Logos Bible Software is offering another excellent book for their “Free Book of the Month” Promotion. Last year these were all out-of-copyright classics widely available on the internet for free. Last month they offered one of the Armchair Theologian series from Westminster John Knox Press, this month Steve Moyise’s Jesus and Scripture (SPCK, 2010), and printed in the US by Baker Academic in 2011. Moyise is a professor of biblical studies at the University of Chichester and has written a number of books on the use of scripture in Revelation and Paul. This 140-page book is an excellent introduction to how Jesus used scripture, beginning in Mark, then Matthew and Luke, and finally John. There are a few text-boxes throughout the book that offer brief definitions / expansions on some technical/scholarly issues (What is Q? The Criteria of Authenticity, etc.) While there is nothing ground-breaking in this little book, it is a very nice introduction to some of the problems of Historical Jesus studies, and Moyise is able to explain some difficult problems clearly and concisely.
After surveying the data in the Gospels, Moyise offers three chapters on various approaches to this material. The minimalist approach to Jesus’ use of Scripture (represented by Geza Vermes, John Dominic Crossan, and Marcus Borg). These scholars tend to reject much of the Jesus tradition, beginning with the apocalyptic material (Son of Man sayings, etc). Crossan and Borg are well known for reducing the number of sayings of Jesus to a bare minimum (hence, “minimalists”). It is not that these writers seek to marginalize Jesus, but as Moyise says, “they believe that the Gospel writers diminished Jesus by making him the mouthpiece for their own egocentric claim that they are now the people that God will rescue from the imminent collapse of the universe” (91).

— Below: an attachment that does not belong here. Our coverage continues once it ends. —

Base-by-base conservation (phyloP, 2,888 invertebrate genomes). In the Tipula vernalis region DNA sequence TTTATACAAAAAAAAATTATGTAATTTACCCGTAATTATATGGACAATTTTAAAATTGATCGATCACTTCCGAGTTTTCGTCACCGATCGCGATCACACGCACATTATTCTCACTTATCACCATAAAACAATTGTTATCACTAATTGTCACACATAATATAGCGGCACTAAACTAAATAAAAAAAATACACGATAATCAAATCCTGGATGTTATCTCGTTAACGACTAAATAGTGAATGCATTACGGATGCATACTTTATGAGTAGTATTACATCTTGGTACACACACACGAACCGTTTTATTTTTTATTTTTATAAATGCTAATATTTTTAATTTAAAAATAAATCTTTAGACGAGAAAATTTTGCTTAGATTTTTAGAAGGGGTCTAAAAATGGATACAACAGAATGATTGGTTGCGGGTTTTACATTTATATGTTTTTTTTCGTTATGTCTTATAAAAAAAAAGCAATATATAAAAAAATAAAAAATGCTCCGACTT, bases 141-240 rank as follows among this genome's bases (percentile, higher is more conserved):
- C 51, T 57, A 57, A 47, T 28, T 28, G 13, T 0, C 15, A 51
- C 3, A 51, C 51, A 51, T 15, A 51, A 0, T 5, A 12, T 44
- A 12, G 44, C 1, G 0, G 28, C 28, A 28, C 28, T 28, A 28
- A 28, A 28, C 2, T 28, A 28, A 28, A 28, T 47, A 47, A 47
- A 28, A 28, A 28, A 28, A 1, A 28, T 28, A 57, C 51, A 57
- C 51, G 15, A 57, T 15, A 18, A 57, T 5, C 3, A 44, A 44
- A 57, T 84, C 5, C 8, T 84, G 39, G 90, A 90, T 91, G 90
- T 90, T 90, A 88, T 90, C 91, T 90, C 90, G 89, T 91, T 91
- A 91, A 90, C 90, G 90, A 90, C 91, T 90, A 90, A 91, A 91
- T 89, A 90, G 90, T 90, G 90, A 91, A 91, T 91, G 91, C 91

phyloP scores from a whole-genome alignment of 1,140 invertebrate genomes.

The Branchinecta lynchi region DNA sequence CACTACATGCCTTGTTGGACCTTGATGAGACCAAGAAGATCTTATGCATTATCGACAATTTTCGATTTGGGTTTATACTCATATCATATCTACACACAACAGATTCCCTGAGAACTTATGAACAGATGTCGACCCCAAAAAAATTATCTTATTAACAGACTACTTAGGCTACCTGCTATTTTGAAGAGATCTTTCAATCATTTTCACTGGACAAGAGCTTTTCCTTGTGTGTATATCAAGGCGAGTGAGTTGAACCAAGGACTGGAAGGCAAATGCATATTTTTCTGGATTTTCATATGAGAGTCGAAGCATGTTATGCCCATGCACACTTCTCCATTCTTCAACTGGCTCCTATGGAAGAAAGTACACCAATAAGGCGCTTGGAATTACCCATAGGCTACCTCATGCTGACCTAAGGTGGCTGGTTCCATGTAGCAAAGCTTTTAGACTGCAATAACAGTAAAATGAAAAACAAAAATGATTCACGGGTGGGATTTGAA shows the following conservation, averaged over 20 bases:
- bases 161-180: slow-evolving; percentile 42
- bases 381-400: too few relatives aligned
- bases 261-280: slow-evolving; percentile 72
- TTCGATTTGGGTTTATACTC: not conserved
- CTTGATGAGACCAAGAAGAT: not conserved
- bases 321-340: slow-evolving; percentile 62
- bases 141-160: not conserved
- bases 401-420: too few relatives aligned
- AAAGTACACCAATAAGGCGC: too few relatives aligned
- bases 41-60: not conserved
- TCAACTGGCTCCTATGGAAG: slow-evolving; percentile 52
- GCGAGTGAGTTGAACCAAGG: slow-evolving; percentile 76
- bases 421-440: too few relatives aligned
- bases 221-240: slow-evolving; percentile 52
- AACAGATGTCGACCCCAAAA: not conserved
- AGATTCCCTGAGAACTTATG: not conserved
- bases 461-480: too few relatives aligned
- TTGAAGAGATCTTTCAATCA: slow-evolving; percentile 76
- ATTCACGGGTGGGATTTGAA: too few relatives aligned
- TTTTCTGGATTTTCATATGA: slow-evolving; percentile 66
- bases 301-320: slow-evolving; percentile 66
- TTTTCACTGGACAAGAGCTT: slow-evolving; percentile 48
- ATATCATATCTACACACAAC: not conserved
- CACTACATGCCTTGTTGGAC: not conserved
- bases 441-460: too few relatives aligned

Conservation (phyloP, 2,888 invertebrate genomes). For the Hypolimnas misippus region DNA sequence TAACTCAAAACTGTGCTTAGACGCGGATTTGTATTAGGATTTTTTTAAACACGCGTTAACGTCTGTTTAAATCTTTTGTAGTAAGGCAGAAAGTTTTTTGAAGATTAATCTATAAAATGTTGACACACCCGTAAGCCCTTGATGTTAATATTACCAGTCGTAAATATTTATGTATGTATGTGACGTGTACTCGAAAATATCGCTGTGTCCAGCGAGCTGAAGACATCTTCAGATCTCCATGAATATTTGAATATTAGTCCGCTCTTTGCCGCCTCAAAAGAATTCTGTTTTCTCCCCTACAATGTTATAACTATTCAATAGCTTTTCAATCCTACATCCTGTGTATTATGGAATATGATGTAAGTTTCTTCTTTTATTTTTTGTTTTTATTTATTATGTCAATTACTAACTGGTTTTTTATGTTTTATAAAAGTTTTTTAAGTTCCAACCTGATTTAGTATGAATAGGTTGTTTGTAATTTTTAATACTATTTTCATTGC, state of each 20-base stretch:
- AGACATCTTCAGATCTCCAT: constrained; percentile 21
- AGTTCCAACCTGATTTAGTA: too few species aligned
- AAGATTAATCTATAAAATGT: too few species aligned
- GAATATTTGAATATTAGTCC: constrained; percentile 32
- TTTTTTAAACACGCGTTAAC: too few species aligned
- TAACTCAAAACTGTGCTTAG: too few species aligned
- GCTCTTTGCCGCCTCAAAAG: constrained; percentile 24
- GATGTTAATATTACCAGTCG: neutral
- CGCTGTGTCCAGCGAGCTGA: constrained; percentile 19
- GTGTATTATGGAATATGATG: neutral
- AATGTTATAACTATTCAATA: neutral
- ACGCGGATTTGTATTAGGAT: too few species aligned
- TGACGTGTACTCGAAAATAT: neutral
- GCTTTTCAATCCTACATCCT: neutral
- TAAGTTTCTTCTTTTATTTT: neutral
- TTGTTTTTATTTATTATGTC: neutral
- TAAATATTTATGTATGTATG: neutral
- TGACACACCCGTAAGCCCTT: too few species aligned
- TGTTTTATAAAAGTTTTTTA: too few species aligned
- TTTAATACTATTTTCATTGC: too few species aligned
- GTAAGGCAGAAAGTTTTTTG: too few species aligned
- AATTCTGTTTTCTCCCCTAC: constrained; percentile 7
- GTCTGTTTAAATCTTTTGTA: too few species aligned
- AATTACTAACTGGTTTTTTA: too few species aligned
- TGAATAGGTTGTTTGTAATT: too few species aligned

The moderate approach (represented by James Dunn and Tom Wright) accepts far more of the sayings of Jesus as authentic, although there is an acceptance of the fact that some of the sayings have been “embellished” by later Gospel writers.There is also more acceptance of Jesus as an apocalyptic prophet of some sort, so Jesus’ own self understanding is based on texts like Dan. 7 , Zech. 9–14, Ps. 22 and Isa. 40–55. Not to give away the conclusion, but Moyise places himself on the side of the moderates (120-1).
The maximalist approach (represented by Charles Kimball and R. T. France) assumes that the Gospels represent a reliable account of what Jesus said and did, and that Jesus’ use of Scripture was analogous to other Jewish teachers of his day. Kimball especially focuses on Hillel’s seven rules as a way to describe Jesus’ teaching.
As a bonus, Logos is giving away a very nice six book collection of “Jesus Studies” published by SPCK (Baker or Westminster in the US). Each book in that collection is worth reading. Head on over to Logos Bible Software, get the free Logos book, and enter to win the whole collection.
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